It is with a great sadness we have learned of the passing of Randy Royce, South City native, SSFHS c/o ’68 grad. Randy was raised on Magnolia with his parents and his brother Gary (Gary has his law office on Grand Ave).
Randy moved to San Carlos where he continued to be a mover and shaker and has left a legacy for us to remember and honor.
Our thoughts are with Randy’s wife Yvette and his sons Roger & Todd, and his extended family and friends.
Thank you Randy for making our world better for having been in it. You are missed. Blessings on you.
From San Mateo Daily Journal Michelle Durand, here is more on Randy’s accomplishments:
Former San Carlos mayor Randy Royce died of cancer Tuesday, leaving behind a legacy of longtime volunteerism, political bravery that contributed to the city’s pioneering outsourcing and an indefatigable spirit both on and off the dais.
Royce, 62, leaves behind his wife, Yvette, and grown sons, Roger and Todd. He died at home in hospice care after years of battling the cancer that eventually spread to his brain and led to a tumor around his spine that hindered his walking. But those who knew Royce and saw him in his last weeks said he was still quick with a smile and handshake, with the same positive attitude he carried through his civic activities, his financial career of 23 years with Hewlett-Packard and including acting chief financial officer of three startups in its Agilent division along with turns on the city’s Planning Commission and City Council.
“I really think the greatest thing he gave me was the chance to learn from him just as an adult and a man. Randy had probably the strongest backbone of anyone I ever met,” said friend and former fellow councilman Andy Klein.
When Royce was named the city’s 2011 Citizen of the Year, former mayor and neighbor Tom Davids commented at the awards ceremony that Royce’s neighborhood was special because he was known to set up computers or power wash houses for neighbors.
As word of his passing moved through San Carlos yesterday, and flags were lowered, others echoed that same theme of helping others. He coached AYSO soccer, served on the San Carlos Sister Cities Association and chaired the city’s 75th Anniversary Committee. He traveled to Pass Christian with the city’s relief effort in the wake of Hurricane Katrina to help rebuild the Mississippi town and volunteered for so many causes friends and colleagues yesterday conceded they likely couldn’t provide a full list.
“There’s almost not a group you can name in town that Randy Royce is not connected with,” said Assistant City Manager Brian Moura.
Every time one enters the San Carlos historical museum, Klein said, they see a plaque dedicated to Royce.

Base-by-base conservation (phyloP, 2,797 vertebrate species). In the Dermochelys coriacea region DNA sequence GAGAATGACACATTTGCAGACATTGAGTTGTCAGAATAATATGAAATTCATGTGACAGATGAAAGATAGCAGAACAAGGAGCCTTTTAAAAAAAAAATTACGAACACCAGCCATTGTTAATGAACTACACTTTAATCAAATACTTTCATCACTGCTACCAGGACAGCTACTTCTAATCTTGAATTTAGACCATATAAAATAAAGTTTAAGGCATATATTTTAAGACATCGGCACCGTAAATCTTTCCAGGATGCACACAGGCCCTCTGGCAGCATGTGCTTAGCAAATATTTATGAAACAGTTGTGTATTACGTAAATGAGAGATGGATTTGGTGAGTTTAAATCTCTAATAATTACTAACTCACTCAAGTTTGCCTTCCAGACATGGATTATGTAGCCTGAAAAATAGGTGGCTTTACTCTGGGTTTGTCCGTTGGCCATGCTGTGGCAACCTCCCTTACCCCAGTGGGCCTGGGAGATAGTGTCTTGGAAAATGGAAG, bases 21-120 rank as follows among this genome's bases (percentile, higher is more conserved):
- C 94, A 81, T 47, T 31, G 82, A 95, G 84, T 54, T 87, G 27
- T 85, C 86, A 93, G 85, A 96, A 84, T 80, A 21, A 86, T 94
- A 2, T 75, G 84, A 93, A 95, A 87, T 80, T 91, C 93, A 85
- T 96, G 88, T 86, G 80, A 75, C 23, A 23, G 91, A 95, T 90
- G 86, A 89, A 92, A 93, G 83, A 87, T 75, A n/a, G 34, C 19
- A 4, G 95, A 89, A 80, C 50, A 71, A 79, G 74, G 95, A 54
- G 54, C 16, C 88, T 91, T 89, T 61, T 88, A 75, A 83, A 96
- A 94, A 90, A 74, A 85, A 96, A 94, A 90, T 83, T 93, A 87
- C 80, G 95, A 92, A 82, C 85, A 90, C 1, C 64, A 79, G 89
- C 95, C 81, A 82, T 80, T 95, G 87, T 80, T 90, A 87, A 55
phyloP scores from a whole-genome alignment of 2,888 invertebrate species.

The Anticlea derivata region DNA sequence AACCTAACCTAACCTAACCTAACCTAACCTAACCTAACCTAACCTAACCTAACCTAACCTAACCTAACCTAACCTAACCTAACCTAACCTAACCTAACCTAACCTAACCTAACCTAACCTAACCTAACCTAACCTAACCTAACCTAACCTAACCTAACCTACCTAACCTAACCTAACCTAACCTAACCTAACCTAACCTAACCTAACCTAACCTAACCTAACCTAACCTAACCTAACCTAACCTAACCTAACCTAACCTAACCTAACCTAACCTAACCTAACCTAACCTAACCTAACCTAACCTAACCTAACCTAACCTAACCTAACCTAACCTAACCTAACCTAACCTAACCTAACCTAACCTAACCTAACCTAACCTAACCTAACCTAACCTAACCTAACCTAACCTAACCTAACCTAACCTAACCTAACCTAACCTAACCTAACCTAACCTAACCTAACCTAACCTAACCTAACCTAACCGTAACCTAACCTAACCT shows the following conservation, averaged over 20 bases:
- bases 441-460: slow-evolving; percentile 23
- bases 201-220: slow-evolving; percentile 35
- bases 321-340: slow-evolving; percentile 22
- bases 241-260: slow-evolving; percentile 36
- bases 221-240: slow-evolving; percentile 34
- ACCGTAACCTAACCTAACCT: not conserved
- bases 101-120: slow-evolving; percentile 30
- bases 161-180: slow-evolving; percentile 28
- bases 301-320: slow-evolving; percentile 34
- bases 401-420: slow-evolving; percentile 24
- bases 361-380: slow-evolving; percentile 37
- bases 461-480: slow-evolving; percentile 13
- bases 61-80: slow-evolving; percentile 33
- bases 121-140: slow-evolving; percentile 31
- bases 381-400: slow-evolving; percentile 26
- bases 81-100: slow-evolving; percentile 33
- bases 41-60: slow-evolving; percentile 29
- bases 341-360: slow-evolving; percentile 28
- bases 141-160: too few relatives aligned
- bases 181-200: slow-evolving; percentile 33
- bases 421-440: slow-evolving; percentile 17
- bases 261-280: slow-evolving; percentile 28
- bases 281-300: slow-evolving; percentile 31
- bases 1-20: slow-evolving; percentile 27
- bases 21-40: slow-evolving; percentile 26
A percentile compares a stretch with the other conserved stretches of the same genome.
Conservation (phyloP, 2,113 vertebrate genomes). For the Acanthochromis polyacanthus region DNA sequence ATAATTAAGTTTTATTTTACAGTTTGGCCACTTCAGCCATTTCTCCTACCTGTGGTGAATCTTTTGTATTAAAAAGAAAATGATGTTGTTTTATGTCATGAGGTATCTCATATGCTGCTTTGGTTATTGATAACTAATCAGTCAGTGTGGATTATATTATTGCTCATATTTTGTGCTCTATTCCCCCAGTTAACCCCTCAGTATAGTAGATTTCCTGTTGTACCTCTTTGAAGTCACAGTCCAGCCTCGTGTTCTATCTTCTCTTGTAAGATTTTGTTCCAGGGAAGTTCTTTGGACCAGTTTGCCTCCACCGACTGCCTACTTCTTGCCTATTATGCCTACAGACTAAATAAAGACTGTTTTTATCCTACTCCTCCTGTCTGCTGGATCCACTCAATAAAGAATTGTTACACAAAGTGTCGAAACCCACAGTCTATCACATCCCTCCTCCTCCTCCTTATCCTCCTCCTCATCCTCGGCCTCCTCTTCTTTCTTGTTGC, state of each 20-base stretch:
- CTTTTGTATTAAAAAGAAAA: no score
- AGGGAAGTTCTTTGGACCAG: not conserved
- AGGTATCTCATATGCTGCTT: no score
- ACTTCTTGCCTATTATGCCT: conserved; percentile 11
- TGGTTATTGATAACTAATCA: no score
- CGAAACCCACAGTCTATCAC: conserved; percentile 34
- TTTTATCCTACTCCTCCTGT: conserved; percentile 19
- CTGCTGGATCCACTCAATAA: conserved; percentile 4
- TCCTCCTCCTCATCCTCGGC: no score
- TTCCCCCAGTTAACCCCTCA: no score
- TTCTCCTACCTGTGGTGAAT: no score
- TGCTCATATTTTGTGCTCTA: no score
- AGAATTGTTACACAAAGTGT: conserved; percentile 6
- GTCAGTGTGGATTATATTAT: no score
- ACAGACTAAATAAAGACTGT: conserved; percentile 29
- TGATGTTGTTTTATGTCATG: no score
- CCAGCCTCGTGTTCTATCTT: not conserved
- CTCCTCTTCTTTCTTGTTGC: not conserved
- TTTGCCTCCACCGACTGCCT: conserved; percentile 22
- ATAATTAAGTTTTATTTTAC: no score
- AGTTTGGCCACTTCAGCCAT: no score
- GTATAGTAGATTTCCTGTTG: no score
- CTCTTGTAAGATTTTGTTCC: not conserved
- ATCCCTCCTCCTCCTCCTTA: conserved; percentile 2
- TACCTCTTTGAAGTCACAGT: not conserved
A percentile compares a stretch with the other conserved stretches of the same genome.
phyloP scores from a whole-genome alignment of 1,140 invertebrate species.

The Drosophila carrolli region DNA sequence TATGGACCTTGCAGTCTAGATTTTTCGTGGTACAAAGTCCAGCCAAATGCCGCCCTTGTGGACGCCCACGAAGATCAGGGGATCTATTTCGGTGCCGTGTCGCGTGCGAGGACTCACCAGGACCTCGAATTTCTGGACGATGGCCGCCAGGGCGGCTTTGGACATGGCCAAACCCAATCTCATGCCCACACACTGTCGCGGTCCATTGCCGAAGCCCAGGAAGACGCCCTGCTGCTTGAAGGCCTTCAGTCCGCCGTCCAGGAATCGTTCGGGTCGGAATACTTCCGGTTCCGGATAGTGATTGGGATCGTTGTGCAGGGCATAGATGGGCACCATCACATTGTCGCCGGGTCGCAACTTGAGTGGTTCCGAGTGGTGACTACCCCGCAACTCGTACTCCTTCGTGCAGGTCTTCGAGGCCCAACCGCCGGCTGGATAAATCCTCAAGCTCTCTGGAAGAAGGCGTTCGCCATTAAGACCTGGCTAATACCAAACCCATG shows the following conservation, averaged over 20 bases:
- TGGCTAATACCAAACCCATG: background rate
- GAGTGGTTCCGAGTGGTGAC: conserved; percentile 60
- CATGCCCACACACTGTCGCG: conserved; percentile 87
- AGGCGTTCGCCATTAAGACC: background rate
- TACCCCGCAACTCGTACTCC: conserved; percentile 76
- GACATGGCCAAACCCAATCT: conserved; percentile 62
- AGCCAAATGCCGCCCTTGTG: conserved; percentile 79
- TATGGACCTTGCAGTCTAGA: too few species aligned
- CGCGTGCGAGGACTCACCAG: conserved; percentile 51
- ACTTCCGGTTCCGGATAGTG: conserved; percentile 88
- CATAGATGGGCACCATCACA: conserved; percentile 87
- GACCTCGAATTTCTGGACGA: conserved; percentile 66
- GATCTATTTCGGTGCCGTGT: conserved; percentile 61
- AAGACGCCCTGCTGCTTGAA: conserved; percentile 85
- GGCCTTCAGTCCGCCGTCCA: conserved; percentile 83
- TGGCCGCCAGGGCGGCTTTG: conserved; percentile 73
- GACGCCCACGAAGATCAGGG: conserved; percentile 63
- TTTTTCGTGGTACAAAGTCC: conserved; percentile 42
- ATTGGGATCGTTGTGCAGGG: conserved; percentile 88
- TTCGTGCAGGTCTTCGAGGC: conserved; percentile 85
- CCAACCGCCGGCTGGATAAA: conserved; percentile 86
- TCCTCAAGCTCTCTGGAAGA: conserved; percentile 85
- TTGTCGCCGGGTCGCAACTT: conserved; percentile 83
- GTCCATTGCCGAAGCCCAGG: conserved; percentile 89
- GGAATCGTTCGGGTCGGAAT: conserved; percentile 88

Despite being diagnosed with lung cancer, Royce ran for City Council in 2007 and was the top vote-getter. Four years later, he was defeated for re-election, a move that fellow councilmen like Ron Collins chalked up to his “political bravery” in promoting the outsourcing of city services like police and fire.
“He recognized the warning signs our city was approaching a fiscal crisis and was willing to stick his neck out and do the right thing even at the risk of his own popularity,” said Collins who ran on the same ballot.
The controversial actions during his mayoral tenure moved the city from a $3.5 million structural deficit to a budget surplus of more than $500,000 in just over a year and spurred other cities to consider outsourcing.
“He was the right man for the right job at the right time and I think that will be his legacy. He saw a problem and was willing to fix it and never regretted it,” Collins said.
Former mayor Don Eaton recalled Royce’s lack of ego.
“He was just as happy taking photos at Hometown Days as anything else,” Eaton said, referencing Royce’s turn as the unofficial city photographer.
As mayor, Royce also pushed Pacific Gas and Electric to conduct hydrostatic testing of natural gas lines after the deadly San Bruno explosion and fire. San Carlos then became one of the state’s first cities whose lines were tested this way and upgraded with automatic shut-off valves.
Royce was also remembered for his attitude, both in the face of cancer and political battles and throughout his life.
“I wish I could get his spirit and put it in me all the time,” said Mayor Bob Grassilli who estimated having known Royce for 10 to 12 years. “He always had this impish grin and smile. He had an indomitable spirit that just would not die.”
Grassilli said Royce’s legacy is certainly one of civil and political service but that he’d also want to be remembered as a good father and good husband.
Royce enjoyed woodworking, travel, walking his dog Mia, skiing and golf.
Royce was also a good friend, those close to him said.
He founded a men’s lunch group with members meeting once a week at a different restaurant. In January, when they learned Royce’s immobility made his attendance impossible, the group moved lunch to his house instead, Collins said.
Tuesday afternoon was the weekly lunch date and they spoke of how it might not be long now, Collins said.
An hour later, Klein let the members know Royce had passed. The same day and hour as his beloved lunch group — a fitting time, Collins said.
At many years his junior, Klein said he grew up with the legend of Randy Royce rather than seeing him become the man he was. And once he had the chance to serve with Royce on the council?
“He was everything I expected him to be and more,” Klein said.
A memorial service for Royce is planned at the Hiller Aviation Museum. Further details are pending.
(650) 344-5200 ext. 102.